I am not a big fan of spicy food, one because my taste buds get numb at the barely hint of spiciness not letting me feel any taste whatsoever, which makes pointless the entire act of eating, and second because of the side effects, if you get what I mean ( not going to get into the deeper meaning of this).
Nonetheless since I left Wagamama I always wanted to try my own vegetarian version of Firecracker, not with tofu, but with chickpeas, even though it would probably work great with kidney beans as well now that I think about it.
I started working for Wagamama Trinity Leeds as my first job here in England. I was lucky enough to have picked the right time to move into the city, because the Trinity shopping centre was opening and lots of restaurants were looking for chefs. I answered the job offer and there I was, in Radisson Hotel, building bridges with chopsticks and helping other to create their own flower origami. The guy who interviewed me was the head chef in Park Row Wagamama, a blondish quiet guy that I barely saw stepping his feet into the kitchen during my four weeks of training. I bet he doesn’t like to cook that much.
I actually liked working for that company, I liked their philosophy, their attitude, the strict rules that they have to ensure health and safety and I like the food. Too bad that they got rid of my favourite dish on the menù, cha han. It just happens that sometimes you don’t get along with those you are working with and for your own happiness you have to leave a working place that otherwise you like. The other thing is that creativeness is not a thing in a company like that, everything is standardized, you don’t even need to taste what you are cooking, which is good for the customers, and frustrating from a chef point of view.
And that is why I left for an Italian restaurant where I am still working, three years after.
I do have the original recipe for Wagamama’s Firecracker, but it is not this one. I find the original to be too oily and way too spicy for me, so I tried to reduce the source of the heat (the sriracha sauce and the chilli oil), to a minimum, so it is still hot, but edible, at least for those delicate souls as me. And I wanted a vegetarian version, fish sauce and oyster sauce free.
So, well, I started with the original version and changed it 70% of it, so it does taste similar, but not completely.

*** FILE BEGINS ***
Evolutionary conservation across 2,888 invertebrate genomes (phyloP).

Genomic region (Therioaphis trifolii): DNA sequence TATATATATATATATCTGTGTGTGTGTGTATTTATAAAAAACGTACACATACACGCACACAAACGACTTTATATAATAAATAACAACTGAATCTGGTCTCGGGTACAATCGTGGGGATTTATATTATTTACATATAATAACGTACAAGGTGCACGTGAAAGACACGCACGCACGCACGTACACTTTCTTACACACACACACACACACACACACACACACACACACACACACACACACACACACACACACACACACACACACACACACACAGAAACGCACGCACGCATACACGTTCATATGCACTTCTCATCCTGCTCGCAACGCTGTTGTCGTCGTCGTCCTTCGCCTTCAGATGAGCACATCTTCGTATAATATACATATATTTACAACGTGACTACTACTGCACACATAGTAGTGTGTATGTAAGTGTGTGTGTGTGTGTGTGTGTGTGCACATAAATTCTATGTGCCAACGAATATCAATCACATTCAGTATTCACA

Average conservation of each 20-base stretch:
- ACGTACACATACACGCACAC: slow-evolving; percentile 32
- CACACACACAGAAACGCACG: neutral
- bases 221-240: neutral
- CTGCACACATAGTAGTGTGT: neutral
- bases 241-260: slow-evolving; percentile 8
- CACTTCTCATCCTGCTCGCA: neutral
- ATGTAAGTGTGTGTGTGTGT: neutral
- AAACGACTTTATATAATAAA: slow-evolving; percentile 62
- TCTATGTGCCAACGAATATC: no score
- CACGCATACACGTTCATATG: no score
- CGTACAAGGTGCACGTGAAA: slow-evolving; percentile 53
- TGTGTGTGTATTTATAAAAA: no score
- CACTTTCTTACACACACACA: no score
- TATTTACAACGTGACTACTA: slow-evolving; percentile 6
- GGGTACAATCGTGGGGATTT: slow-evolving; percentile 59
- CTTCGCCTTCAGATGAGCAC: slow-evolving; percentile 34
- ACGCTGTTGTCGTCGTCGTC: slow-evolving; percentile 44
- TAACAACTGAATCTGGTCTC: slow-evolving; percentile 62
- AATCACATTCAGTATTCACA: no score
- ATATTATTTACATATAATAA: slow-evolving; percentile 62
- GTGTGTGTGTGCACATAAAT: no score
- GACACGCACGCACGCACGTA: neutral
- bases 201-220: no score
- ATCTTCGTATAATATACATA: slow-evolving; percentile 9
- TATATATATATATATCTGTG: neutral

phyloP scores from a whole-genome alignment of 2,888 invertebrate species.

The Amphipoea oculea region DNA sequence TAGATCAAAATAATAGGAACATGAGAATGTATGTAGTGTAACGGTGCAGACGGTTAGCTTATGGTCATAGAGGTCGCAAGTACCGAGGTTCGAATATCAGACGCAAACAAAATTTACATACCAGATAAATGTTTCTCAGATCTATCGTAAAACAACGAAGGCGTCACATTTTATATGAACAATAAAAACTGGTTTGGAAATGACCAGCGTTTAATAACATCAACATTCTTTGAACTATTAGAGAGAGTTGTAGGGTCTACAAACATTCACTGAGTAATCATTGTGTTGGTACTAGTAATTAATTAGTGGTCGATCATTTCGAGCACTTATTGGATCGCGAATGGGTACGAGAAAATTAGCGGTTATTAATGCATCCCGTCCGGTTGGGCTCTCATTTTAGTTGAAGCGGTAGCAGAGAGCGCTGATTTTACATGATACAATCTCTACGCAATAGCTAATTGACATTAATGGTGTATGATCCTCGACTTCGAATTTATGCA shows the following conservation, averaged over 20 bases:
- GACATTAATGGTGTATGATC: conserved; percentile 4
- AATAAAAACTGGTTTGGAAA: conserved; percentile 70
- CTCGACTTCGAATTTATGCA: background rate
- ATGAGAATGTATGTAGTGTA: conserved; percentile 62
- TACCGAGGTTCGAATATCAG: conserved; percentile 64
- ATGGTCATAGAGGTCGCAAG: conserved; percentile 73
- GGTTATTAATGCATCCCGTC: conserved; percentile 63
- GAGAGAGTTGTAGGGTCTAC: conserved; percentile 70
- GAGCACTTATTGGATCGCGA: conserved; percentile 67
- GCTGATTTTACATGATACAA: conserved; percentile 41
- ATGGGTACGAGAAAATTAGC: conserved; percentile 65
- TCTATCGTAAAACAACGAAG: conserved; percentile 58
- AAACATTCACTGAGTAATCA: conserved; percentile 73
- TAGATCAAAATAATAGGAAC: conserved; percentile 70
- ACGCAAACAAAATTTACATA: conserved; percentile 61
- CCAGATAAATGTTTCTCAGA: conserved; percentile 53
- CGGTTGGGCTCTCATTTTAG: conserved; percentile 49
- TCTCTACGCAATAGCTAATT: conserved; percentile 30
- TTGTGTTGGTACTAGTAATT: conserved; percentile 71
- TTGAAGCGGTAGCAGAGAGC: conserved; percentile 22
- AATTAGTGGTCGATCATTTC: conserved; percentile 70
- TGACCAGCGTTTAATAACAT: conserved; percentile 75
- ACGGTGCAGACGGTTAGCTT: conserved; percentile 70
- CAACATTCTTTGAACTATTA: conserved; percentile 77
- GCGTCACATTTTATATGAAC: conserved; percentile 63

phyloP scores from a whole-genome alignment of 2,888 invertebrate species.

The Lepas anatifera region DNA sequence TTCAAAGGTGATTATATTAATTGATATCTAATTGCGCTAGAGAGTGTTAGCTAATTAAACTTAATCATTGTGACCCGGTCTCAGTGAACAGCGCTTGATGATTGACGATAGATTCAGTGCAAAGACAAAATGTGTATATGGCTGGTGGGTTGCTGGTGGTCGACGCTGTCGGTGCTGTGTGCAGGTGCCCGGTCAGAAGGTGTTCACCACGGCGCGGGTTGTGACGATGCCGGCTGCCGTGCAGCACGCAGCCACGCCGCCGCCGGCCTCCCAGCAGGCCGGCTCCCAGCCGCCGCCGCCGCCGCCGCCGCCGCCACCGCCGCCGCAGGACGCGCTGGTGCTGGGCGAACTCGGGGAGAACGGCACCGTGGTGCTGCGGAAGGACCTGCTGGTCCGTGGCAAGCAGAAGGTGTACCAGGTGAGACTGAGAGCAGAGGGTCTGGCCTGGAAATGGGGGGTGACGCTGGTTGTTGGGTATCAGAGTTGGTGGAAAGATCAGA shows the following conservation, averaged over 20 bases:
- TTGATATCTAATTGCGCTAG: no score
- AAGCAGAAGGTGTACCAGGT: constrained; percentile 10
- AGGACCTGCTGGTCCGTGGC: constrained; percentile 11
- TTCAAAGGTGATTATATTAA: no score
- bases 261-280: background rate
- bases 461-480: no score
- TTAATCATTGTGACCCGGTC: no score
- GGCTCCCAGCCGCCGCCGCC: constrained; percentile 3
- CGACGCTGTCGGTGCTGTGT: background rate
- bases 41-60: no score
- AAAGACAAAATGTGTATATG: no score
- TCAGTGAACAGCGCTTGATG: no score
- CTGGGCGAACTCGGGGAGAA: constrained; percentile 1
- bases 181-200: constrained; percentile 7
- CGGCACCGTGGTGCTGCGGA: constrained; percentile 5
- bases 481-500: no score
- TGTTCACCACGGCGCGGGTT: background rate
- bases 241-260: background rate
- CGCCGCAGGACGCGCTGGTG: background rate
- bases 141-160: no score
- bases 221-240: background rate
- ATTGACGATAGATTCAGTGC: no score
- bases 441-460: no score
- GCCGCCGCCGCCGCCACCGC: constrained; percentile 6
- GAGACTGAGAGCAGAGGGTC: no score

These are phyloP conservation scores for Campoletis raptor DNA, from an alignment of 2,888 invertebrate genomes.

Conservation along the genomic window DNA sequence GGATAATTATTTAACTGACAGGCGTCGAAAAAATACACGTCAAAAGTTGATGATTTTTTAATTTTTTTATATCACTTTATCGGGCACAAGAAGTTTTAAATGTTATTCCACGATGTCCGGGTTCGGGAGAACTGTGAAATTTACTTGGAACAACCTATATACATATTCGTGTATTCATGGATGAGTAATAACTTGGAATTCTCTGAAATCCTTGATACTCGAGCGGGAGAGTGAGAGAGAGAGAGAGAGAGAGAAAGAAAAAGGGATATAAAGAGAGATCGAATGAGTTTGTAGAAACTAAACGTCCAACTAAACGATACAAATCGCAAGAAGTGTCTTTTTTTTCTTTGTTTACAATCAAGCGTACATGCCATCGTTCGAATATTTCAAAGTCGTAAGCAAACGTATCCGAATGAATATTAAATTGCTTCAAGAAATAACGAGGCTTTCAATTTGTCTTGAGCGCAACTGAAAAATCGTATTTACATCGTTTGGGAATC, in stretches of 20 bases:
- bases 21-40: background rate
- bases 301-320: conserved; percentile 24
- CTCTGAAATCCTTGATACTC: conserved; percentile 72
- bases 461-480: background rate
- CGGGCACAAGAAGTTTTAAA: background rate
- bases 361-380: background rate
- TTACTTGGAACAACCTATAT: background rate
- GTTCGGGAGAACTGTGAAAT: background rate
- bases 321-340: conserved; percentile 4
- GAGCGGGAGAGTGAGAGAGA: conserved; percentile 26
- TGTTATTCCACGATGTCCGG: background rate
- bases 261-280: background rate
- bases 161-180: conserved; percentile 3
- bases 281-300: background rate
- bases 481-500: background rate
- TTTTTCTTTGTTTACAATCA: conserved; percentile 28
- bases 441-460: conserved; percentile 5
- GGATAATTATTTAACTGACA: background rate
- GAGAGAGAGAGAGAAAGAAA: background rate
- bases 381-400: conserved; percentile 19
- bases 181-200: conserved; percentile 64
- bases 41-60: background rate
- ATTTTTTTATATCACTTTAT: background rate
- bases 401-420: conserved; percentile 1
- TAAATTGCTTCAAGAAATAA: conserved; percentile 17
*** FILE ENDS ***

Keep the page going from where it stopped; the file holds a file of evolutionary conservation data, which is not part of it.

If you are not bothered with eating a vegetarian version just substitute the Lee Kum Kee Vegetarian Stir Fry Sauce with oyster sauce, soy sauce with fish sauce and chickpeas with chicken and you are good to go.
P.S. I didn’t have mangetout at home when I decided to make this, but they are suppose to be included, so use them if you have them in your fridge, they add another flavour and lots of crunchiness.
- 2 tbsp Lee Kum Kee Vegetarian Stir Fry Sauce
- 2 tbsp dark soy sauce
- 1 tbsp soy sauce
- 2 tbsp sweet chilli sauce
- 1 tbsp chilli oil
- 1 tbsp sriracha
- 5 tbsp ketchup
- 1 tsp garlic powder
- 1 tsp ginger powder
- 1 red bell pepper chopped into big chunks
- 1 green bell pepper chopped into big chunks
- 100 g mangetout
- half white onion chopped into big chunks
- 1 can chickpeas, drained
- 2 tbsp veg oil
- black and white sesame seeds
- 2 spring onions finely chopped
- Mix all the ingredients for the sauce into a small bowl and set aside
- In a wok (or a skillet if you don't have a wok) warm up the oil then add the veggies and stir fry them for about 5 minutes, until crisp-tender.
- Add the chickpeas and toss them for other few minutes, just to warm them up.
- Add the sauce and cook for other 2 minutes.
- Serve with some rice on the side and a sprinkle of sesame seeds, shichimi and spring onions.
- If you want to make a non vegetarian version of this recipe substitute soy sauce with fish sauce, Lee Kum Kee Vegetarian Stir Fry Sauce with oyster sauce and the chickpeas with chicken.